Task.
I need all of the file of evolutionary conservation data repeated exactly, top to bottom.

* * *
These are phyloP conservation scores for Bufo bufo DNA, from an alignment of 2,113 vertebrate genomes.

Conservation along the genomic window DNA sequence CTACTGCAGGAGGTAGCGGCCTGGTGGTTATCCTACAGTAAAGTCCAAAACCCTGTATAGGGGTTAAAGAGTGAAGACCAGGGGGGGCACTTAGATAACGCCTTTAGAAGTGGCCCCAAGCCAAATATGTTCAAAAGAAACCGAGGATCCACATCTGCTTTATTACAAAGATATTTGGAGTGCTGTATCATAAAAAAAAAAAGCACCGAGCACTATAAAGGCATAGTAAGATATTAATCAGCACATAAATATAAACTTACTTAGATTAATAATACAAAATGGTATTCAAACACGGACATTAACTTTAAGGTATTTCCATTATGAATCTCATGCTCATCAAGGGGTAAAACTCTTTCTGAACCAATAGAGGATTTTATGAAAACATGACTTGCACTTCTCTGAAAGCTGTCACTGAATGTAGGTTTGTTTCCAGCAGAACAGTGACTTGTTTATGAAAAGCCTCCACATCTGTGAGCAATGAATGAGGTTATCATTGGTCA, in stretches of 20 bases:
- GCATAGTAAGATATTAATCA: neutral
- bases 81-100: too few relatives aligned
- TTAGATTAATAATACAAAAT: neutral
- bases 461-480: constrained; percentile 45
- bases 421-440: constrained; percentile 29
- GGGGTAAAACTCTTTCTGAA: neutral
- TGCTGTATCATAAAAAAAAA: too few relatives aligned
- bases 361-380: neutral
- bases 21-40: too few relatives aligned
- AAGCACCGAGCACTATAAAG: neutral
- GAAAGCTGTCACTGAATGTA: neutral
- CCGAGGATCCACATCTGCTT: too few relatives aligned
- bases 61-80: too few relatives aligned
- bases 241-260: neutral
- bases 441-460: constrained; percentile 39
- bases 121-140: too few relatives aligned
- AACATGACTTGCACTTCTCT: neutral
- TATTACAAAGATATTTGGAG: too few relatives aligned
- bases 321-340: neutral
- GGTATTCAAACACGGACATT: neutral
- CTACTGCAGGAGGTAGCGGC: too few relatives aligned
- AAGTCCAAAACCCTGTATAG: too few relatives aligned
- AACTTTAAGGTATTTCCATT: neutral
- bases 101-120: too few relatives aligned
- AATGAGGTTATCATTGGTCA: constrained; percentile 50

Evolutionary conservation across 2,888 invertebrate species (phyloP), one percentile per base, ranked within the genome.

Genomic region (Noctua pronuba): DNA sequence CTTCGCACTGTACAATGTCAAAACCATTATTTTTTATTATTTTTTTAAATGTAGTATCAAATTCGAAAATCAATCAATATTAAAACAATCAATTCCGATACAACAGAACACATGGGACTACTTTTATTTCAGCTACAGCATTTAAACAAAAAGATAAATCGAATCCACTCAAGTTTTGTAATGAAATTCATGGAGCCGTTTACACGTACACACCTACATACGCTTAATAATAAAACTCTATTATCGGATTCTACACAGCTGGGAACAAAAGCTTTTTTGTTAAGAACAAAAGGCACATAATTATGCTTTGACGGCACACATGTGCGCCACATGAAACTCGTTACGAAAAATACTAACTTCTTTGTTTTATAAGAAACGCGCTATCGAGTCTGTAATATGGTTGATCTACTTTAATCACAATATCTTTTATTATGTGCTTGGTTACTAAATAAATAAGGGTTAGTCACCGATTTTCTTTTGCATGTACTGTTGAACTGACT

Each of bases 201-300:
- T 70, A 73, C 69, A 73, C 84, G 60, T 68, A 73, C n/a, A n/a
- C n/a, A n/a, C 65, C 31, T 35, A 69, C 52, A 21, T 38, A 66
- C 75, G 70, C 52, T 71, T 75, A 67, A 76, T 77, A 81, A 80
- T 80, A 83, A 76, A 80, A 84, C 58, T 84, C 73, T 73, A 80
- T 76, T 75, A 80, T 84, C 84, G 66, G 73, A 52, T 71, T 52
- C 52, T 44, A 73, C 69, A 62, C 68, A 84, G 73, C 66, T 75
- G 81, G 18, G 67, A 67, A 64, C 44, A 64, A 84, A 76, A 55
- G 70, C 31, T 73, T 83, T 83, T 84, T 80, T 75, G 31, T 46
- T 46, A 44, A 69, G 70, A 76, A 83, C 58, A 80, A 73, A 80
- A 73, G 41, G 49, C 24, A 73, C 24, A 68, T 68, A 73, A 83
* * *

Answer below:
These are phyloP conservation scores for Bufo bufo DNA, from an alignment of 2,113 vertebrate genomes.

Conservation along the genomic window DNA sequence CTACTGCAGGAGGTAGCGGCCTGGTGGTTATCCTACAGTAAAGTCCAAAACCCTGTATAGGGGTTAAAGAGTGAAGACCAGGGGGGGCACTTAGATAACGCCTTTAGAAGTGGCCCCAAGCCAAATATGTTCAAAAGAAACCGAGGATCCACATCTGCTTTATTACAAAGATATTTGGAGTGCTGTATCATAAAAAAAAAAAGCACCGAGCACTATAAAGGCATAGTAAGATATTAATCAGCACATAAATATAAACTTACTTAGATTAATAATACAAAATGGTATTCAAACACGGACATTAACTTTAAGGTATTTCCATTATGAATCTCATGCTCATCAAGGGGTAAAACTCTTTCTGAACCAATAGAGGATTTTATGAAAACATGACTTGCACTTCTCTGAAAGCTGTCACTGAATGTAGGTTTGTTTCCAGCAGAACAGTGACTTGTTTATGAAAAGCCTCCACATCTGTGAGCAATGAATGAGGTTATCATTGGTCA, in stretches of 20 bases:
- GCATAGTAAGATATTAATCA: neutral
- bases 81-100: too few relatives aligned
- TTAGATTAATAATACAAAAT: neutral
- bases 461-480: constrained; percentile 45
- bases 421-440: constrained; percentile 29
- GGGGTAAAACTCTTTCTGAA: neutral
- TGCTGTATCATAAAAAAAAA: too few relatives aligned
- bases 361-380: neutral
- bases 21-40: too few relatives aligned
- AAGCACCGAGCACTATAAAG: neutral
- GAAAGCTGTCACTGAATGTA: neutral
- CCGAGGATCCACATCTGCTT: too few relatives aligned
- bases 61-80: too few relatives aligned
- bases 241-260: neutral
- bases 441-460: constrained; percentile 39
- bases 121-140: too few relatives aligned
- AACATGACTTGCACTTCTCT: neutral
- TATTACAAAGATATTTGGAG: too few relatives aligned
- bases 321-340: neutral
- GGTATTCAAACACGGACATT: neutral
- CTACTGCAGGAGGTAGCGGC: too few relatives aligned
- AAGTCCAAAACCCTGTATAG: too few relatives aligned
- AACTTTAAGGTATTTCCATT: neutral
- bases 101-120: too few relatives aligned
- AATGAGGTTATCATTGGTCA: constrained; percentile 50

Evolutionary conservation across 2,888 invertebrate species (phyloP), one percentile per base, ranked within the genome.

Genomic region (Noctua pronuba): DNA sequence CTTCGCACTGTACAATGTCAAAACCATTATTTTTTATTATTTTTTTAAATGTAGTATCAAATTCGAAAATCAATCAATATTAAAACAATCAATTCCGATACAACAGAACACATGGGACTACTTTTATTTCAGCTACAGCATTTAAACAAAAAGATAAATCGAATCCACTCAAGTTTTGTAATGAAATTCATGGAGCCGTTTACACGTACACACCTACATACGCTTAATAATAAAACTCTATTATCGGATTCTACACAGCTGGGAACAAAAGCTTTTTTGTTAAGAACAAAAGGCACATAATTATGCTTTGACGGCACACATGTGCGCCACATGAAACTCGTTACGAAAAATACTAACTTCTTTGTTTTATAAGAAACGCGCTATCGAGTCTGTAATATGGTTGATCTACTTTAATCACAATATCTTTTATTATGTGCTTGGTTACTAAATAAATAAGGGTTAGTCACCGATTTTCTTTTGCATGTACTGTTGAACTGACT

Each of bases 201-300:
- T 70, A 73, C 69, A 73, C 84, G 60, T 68, A 73, C n/a, A n/a
- C n/a, A n/a, C 65, C 31, T 35, A 69, C 52, A 21, T 38, A 66
- C 75, G 70, C 52, T 71, T 75, A 67, A 76, T 77, A 81, A 80
- T 80, A 83, A 76, A 80, A 84, C 58, T 84, C 73, T 73, A 80
- T 76, T 75, A 80, T 84, C 84, G 66, G 73, A 52, T 71, T 52
- C 52, T 44, A 73, C 69, A 62, C 68, A 84, G 73, C 66, T 75
- G 81, G 18, G 67, A 67, A 64, C 44, A 64, A 84, A 76, A 55
- G 70, C 31, T 73, T 83, T 83, T 84, T 80, T 75, G 31, T 46
- T 46, A 44, A 69, G 70, A 76, A 83, C 58, A 80, A 73, A 80
- A 73, G 41, G 49, C 24, A 73, C 24, A 68, T 68, A 73, A 83